By the late 1970s, it was still unclear how microtubules (MTs) operated in the mitotic spindle. Several pieces of the microtubule puzzle had been worked out: microtubules slid past each other to give cilia their movement (Satir, 1968); dynein cross-bridges linked MTs together (Gibbons, 1966); and MT polymers had polarity. That polarity was reflected by both the orientation of asymmetric subunits (Amos and Klug, 1974) and the different rates at which the MT “plus” and “minus” ends added subunits (Allen and Borisy, 1974).
In the mitotic spindle, MT orientation remained a major question whose answer would help determine what role the microtubules played in lining up and separating chromosomes. Several in vitro studies revealed that MTs could be initiated from both kinetochores and centrosomes (Telzer et al., 1975; Gould and Borisy, 1977) and also that both kinetochore and centrosome MTs polymerized with their plus ends distal to the organizing center (Bergen et al., 1980).
A major prediction of the model was that in late anaphase, when chromatin moved to the poles, only minus ends of the centrosome MTs should be left at the midplate. In 1980, the McIntosh lab stumbled upon a technique to directly test MT polarity and thus the model. While testing a “very nonphysiological” cocktail of detergents and high molarity buffer to visualize how isolated mammalian spindles incorporated purified tubulin, the lab created “bushy-looking microtubules,” McIntosh says. When he viewed these MTs in cross section, he saw that the bushy look was due to hooks of tubulin forming a pinwheel shape around each microtubule (Heidemann and McIntosh, 1980).
When his group tested the tubulin hooks on MTs of known polarity, they found that the direction of the curve of the hooks corresponded to MT polarity. With this serendipitous tool in hand, the group “went for the spindle midbody first to see if minus or plus ends were there.” In the 1981 study, it turned out that in anaphase cells, 90–95% of the MTs in a half-spindle were oriented with their plus ends toward the middle (Euteneuer and McIntosh, 1981). Also, a look at just the kinetochore MTs confirmed that those MTs were also oriented with the plus ends distal to the spindle pole.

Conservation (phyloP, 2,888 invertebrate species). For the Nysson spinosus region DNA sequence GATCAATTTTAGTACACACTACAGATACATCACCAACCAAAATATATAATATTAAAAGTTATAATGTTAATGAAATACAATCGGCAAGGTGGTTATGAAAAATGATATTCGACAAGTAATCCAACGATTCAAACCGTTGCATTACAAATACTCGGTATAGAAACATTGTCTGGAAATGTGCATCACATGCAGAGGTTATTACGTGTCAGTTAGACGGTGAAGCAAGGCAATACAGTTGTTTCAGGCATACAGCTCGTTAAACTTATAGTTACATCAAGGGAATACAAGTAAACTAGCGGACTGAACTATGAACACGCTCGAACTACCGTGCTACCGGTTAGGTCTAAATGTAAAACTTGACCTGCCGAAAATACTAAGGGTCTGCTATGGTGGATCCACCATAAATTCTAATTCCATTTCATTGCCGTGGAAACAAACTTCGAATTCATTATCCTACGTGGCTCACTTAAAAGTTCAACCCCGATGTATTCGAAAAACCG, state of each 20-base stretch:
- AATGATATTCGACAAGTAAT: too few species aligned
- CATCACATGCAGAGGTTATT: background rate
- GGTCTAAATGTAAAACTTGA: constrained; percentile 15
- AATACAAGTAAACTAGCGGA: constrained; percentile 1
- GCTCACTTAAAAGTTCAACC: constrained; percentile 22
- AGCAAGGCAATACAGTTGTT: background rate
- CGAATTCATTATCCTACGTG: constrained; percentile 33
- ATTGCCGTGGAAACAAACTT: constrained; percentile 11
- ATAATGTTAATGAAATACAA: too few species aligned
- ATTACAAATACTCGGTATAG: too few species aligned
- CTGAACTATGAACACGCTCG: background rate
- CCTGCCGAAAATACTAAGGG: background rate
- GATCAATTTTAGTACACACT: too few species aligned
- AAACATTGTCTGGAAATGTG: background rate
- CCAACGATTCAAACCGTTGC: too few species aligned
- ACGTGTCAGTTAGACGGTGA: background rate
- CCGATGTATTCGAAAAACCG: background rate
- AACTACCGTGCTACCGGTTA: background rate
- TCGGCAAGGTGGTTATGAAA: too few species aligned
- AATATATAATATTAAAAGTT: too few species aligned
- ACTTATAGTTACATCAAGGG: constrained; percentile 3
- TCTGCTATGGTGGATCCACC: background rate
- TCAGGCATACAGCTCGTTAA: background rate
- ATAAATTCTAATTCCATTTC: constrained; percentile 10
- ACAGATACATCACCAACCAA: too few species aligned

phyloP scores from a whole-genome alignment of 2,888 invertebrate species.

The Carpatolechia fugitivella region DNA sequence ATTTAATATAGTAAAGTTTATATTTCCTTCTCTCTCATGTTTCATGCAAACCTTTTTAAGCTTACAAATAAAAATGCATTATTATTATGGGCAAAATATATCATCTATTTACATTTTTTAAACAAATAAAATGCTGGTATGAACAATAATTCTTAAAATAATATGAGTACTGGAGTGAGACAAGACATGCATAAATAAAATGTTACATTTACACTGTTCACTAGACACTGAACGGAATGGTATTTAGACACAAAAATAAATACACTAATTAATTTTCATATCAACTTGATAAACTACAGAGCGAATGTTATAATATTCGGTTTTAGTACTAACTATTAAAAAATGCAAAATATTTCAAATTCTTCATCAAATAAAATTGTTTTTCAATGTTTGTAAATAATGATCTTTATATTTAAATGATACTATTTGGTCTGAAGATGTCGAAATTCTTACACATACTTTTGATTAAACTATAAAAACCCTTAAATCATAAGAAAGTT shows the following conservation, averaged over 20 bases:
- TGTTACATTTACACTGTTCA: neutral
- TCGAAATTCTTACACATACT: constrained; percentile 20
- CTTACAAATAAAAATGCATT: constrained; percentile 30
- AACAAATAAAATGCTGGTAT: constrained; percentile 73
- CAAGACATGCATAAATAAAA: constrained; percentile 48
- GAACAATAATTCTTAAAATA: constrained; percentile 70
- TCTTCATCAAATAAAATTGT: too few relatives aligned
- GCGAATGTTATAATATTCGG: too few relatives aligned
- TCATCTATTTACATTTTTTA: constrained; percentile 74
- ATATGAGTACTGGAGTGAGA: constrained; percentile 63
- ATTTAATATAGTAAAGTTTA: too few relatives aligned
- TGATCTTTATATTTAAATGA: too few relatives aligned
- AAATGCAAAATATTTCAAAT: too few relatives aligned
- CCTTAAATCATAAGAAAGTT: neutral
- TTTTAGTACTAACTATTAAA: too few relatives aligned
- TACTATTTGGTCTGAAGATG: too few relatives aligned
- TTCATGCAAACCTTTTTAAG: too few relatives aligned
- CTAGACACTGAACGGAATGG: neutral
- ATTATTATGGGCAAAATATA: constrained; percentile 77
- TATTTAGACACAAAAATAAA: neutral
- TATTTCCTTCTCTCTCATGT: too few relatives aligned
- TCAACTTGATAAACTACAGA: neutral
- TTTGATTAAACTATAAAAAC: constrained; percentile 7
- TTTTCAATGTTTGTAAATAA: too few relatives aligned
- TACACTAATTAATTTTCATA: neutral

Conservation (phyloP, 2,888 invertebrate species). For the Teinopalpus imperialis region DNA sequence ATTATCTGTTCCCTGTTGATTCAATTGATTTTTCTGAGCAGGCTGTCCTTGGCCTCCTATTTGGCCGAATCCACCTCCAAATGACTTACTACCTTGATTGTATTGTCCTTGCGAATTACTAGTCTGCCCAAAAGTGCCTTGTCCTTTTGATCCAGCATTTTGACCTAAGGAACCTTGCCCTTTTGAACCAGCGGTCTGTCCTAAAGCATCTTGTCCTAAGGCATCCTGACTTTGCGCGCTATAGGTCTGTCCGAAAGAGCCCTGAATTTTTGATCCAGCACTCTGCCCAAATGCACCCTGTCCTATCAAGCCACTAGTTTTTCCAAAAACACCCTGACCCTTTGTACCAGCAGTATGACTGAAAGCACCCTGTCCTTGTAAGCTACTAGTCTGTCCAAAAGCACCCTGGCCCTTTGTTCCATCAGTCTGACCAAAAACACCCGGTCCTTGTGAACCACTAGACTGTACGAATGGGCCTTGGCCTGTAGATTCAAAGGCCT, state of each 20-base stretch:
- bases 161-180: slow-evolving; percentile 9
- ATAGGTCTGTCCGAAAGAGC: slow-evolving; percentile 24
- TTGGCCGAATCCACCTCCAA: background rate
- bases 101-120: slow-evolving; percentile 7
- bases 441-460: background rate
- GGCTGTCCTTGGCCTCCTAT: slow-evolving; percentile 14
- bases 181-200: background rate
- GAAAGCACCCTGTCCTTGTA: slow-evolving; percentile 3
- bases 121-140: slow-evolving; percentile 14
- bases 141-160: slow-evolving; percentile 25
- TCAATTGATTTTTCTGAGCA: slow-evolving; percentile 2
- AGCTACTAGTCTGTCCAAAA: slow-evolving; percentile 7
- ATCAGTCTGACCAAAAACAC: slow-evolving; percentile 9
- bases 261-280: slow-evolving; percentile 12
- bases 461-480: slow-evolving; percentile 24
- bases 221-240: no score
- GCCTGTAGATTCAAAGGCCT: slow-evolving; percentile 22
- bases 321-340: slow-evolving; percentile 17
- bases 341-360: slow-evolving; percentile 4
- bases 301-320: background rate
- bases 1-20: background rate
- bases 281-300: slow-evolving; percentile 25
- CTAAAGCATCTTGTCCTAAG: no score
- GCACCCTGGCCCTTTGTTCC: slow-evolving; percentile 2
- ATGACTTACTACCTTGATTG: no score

In the same issue, Bruce Telzer and Leah Haimo published a study using dynein arms to form polarity-marking pinwheels on MTs in clam egg spindles (Telzer and Haimo, 1981). Their results also showed that the majority of MTs in a meiotic half-spindle were oriented with their plus ends distal to the poles. Together, the two studies sealed the idea that half-spindles contained parallel MTs.
That set others searching for the next most logical puzzle piece: did kinetochores “capture” centrosomal MTs or did they assemble MTs “upside-down” by adding subunits to the minus ends? Four years later, a group with a talent for in vitro MT manipulation found good evidence that kinetochores did indeed capture and stabilize the dynamically unstable MTs growing from the asters (Mitchison and Kirschner, 1985), a process that was later documented in vivo (Rieder and Alexander, 1990). KP